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There is a movement to paint over the hate-fueled election graffiti, and it's fantastic.

'We have so many people who are devastated and feel hopeless. This is a way for them to do something.'

There is a movement to paint over the hate-fueled election graffiti, and it's fantastic.

When Olivia Trimble heard that a hate message had been spray-painted on a wall across from her town's public library, she grabbed her paint, jumped in her car, and headed over.

According to Trimble, the hateful message — a sign that read "F**ck N**gers" — had already been reported to the Fayetteville, Arkansas, police but had yet to be covered up.

“I felt moved to take it down," Trimble said. "I didn’t want my kids or any other person to see that hatred in our city.”


But she didn't just take it down...

She covered it up with a message of love.  

Image from Repaint Hate/Facebook, used with permission.

And Trimble didn't stop there.

When she got home, Trimble wrote a message on social media asking members of her community to let her know of other hateful messages that might appear.

If she could get to them, she'd cover them with uplifting messages in a matter of hours.

Soon after, Trimble began reaching out to other sign-painters, artists, and activists to ask if they would offer similar services in their own neighborhoods. Within a day, she was overwhelmed by a flood of messages from fellow painters — from Chicago to Copenhagen — pledging to do the same.

Just like that, the #RepaintHate movement was born.

Image from Jakob Engelberg/Copenhagen Signs, used with permission.

In the Repaint Hate Facebook group (which has over 3,000 members as of this writing), people can report hateful graffiti that needs covering and share pictures of the messages of love painted over them.

Earlier this week, the owners of Smoke and Barrel Tavern in Fayetteville donated a wall to Trimble, so she could continue spreading positive messages in the face of these hate crimes.

She is still also the on-call painter for any new hate graffiti that might appear in her city, but she believes there can never be too many positive messages, especially during a time where hate crimes are on the rise.

Photo via Olivia Trimble, used with permission.

Repaint Hate is far from the only group with the idea to cover up hateful messages with positive ones.

When a church in Maryland was vandalized with “Trump Nation, Whites Only” graffiti, community members got together and hung “Love Wins" posters all around the church. Students at Michigan State covered up a message painted on their school's boulder that read "Kill 'em all" with "Love 'em all." Three days after the election, Laura Molina, together with her husband Robert, covered up the hate-filled graffiti they found on the sidewalk outside the HRC headquarters in New York City:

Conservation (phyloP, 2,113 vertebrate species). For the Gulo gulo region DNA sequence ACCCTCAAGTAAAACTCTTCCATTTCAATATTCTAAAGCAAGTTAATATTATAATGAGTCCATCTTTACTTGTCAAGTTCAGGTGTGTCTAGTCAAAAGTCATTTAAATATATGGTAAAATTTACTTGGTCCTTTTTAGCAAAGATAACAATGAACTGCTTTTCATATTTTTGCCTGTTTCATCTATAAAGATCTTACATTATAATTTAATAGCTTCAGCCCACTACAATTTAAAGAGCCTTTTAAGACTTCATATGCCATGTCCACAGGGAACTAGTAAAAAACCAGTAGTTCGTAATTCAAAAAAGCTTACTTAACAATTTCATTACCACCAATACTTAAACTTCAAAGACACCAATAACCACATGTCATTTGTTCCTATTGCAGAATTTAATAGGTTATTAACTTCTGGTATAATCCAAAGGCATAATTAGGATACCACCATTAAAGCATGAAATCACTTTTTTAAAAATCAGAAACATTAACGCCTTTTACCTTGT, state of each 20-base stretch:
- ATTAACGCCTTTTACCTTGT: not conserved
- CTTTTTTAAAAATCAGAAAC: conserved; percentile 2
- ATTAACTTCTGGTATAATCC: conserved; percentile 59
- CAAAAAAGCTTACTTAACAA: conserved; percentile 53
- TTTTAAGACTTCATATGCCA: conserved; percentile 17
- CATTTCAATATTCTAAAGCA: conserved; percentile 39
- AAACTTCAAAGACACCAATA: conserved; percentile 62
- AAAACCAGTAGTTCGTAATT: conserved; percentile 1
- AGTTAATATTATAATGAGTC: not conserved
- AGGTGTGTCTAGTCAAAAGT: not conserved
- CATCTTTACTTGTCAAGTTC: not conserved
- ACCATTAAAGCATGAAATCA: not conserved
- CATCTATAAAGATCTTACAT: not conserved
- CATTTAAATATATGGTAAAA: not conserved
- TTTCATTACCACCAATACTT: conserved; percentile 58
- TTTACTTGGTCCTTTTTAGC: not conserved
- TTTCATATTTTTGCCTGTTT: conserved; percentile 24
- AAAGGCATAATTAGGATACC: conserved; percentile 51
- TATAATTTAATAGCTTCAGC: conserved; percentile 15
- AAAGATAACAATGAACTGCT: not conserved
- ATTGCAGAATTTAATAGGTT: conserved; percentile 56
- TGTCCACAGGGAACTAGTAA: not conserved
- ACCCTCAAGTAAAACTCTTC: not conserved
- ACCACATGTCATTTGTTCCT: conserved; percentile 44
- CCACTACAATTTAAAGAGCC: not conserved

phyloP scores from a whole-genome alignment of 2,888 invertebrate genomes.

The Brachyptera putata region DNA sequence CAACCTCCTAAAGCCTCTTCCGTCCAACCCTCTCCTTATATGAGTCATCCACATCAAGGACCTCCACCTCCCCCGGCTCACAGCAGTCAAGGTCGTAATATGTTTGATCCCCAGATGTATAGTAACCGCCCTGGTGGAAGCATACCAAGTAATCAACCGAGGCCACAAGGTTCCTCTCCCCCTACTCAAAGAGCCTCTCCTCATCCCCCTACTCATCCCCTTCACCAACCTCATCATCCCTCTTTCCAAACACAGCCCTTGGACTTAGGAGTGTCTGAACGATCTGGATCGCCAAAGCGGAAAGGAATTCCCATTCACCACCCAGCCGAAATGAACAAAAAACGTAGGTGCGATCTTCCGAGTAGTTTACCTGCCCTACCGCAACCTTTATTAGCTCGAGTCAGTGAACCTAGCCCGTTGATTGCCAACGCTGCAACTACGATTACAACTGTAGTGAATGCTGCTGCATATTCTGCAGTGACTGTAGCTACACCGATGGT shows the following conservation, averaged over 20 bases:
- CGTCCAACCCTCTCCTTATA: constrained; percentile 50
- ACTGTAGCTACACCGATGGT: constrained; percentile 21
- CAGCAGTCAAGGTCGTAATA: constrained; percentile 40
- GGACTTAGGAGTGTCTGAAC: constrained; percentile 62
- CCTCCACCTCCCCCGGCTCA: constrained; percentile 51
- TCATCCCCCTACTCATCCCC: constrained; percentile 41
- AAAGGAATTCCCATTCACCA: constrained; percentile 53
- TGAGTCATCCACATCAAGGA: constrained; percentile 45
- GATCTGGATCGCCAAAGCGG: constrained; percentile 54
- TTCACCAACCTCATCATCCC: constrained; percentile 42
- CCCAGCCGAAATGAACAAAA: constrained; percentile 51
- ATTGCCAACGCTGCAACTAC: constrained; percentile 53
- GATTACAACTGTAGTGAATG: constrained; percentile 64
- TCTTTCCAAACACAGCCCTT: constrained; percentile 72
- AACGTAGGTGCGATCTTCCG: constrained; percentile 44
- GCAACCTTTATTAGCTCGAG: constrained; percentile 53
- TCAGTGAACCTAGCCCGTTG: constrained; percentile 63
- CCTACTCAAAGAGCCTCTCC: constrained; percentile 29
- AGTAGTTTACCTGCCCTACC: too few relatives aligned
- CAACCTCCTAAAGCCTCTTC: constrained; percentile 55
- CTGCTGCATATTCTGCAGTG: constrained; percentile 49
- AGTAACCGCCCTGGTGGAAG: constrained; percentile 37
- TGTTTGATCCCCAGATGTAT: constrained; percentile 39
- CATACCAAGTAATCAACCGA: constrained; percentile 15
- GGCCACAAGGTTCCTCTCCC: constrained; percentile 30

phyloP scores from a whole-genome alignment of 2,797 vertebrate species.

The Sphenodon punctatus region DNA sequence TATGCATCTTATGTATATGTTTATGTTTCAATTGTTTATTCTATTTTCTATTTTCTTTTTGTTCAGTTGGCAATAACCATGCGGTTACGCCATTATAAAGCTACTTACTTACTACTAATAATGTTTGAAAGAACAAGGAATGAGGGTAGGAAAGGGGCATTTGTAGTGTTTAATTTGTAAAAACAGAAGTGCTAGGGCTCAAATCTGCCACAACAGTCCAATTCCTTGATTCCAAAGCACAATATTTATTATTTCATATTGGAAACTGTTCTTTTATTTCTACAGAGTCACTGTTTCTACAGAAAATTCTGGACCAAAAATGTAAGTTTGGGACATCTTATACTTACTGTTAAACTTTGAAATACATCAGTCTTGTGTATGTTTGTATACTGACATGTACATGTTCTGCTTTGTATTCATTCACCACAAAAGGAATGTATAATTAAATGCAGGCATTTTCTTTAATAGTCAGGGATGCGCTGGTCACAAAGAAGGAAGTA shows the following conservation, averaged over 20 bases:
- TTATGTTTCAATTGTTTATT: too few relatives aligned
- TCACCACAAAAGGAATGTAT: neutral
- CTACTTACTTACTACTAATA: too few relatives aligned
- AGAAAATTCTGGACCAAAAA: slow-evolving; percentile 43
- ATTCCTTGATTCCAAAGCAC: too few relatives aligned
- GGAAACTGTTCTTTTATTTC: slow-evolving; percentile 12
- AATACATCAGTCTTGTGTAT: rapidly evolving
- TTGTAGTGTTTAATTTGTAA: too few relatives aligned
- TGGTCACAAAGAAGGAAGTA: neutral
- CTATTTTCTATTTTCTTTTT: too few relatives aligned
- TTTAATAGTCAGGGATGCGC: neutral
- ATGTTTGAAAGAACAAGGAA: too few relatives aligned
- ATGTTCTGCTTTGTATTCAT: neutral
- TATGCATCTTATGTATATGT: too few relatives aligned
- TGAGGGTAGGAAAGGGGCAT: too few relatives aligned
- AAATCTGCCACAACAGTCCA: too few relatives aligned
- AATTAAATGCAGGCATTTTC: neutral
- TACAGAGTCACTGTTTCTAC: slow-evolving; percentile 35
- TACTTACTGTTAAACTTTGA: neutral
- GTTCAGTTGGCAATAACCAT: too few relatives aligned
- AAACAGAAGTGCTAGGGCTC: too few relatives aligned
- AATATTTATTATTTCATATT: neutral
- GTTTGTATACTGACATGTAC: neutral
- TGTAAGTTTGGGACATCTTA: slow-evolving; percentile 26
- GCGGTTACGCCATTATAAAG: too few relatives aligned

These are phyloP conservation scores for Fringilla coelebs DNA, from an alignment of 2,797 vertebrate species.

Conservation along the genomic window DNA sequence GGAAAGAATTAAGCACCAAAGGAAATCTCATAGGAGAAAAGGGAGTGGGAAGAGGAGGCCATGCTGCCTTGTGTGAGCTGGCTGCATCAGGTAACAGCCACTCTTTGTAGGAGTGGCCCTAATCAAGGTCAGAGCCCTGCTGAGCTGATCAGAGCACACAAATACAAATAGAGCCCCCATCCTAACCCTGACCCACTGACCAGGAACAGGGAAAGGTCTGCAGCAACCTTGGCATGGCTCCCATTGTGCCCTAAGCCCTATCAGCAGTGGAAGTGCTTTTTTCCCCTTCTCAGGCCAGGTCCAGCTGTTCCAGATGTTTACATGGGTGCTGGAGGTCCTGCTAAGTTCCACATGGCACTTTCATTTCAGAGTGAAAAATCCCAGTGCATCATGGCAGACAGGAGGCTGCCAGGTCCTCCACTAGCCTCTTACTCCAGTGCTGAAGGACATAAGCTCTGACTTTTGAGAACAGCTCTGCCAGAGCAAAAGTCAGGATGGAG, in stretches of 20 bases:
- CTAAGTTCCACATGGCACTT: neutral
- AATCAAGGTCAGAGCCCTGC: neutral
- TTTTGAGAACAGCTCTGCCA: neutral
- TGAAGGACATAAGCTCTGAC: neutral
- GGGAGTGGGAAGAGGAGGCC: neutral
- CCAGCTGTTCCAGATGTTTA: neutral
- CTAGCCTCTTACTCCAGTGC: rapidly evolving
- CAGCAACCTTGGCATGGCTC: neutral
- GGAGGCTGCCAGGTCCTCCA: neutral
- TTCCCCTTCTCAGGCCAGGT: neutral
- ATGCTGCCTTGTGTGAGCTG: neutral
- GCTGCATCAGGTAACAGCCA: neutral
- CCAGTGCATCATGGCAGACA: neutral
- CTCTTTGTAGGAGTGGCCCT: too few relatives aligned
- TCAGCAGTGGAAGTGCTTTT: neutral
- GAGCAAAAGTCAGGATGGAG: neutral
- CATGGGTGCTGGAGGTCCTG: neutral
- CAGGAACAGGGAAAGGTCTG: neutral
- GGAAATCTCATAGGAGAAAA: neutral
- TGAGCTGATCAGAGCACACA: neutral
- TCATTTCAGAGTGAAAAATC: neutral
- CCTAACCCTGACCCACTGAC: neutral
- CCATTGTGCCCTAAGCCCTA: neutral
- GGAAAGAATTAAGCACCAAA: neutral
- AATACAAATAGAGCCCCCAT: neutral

“We have so many people who are devastated and feel hopeless," said Trimble. "This is a way for them to do something.”

Painting over these hateful messages is just one way people are taking an active stance against the recent uptick in hate crimes in this country.

A movement called "Yes, I'll accompany my neighbor" was started to accompany minorities who feel threatened on their daily commute and is picking up steam nationwide. Community members and students at Baylor University literally stood and walked with student Natasha Nkhama after she was harassed on campus by a racist. The Anti-Defamation League has taken to fighting hate crimes on a legal and governmental level.  

There are plenty of little things each and every one of us can do to make a difference. You just have to keep your eyes open, and when you see something you can make better, follow Trimble's lead — get out on the street with whatever tools you need and do something about it.

Of course, you should always report a hate crime to the SPLC and your local police department before taking action. They may also have some helpful advice on the best course of action to take.

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If the past year has taught us nothing else, it's that sending love out into the world through selfless acts of kindness can have a positive ripple effect on people and communities. People all over the United States seemed to have gotten the message — 71% of those surveyed by the World Giving Index helped a stranger in need in 2020. A nonprofit survey found 90% helped others by running errands, calling, texting and sending care packages. Many people needed a boost last year in one way or another and obliging good neighbors heeded the call over and over again — and continue to make a positive impact through their actions in this new year.

Upworthy and P&G Good Everyday wanted to help keep kindness going strong, so they partnered up to create the Lead with Love Fund. The fund awards do-gooders in communities around the country with grants to help them continue on with their unique missions. Hundreds of nominations came pouring in and five winners were selected based on three criteria: the impact of action, uniqueness, and "Upworthy-ness" of their story.

Here's a look at the five winners:

Edith Ornelas, co-creator of Mariposas Collective in Memphis, Tenn.

Edith Ornelas has a deep-rooted connection to the asylum-seeking immigrant families she brings food and supplies to families in Memphis, Tenn. She was born in Jalisco, Mexico, and immigrated to the United States when she was 7 years old with her parents and sister. Edith grew up in Chicago, then moved to Memphis in 2016, where she quickly realized how few community programs existed for immigrants. Two years later, she helped create Mariposas Collective, which initially aimed to help families who had just been released from detention centers and were seeking asylum. The collective started out small but has since grown to approximately 400 volunteers.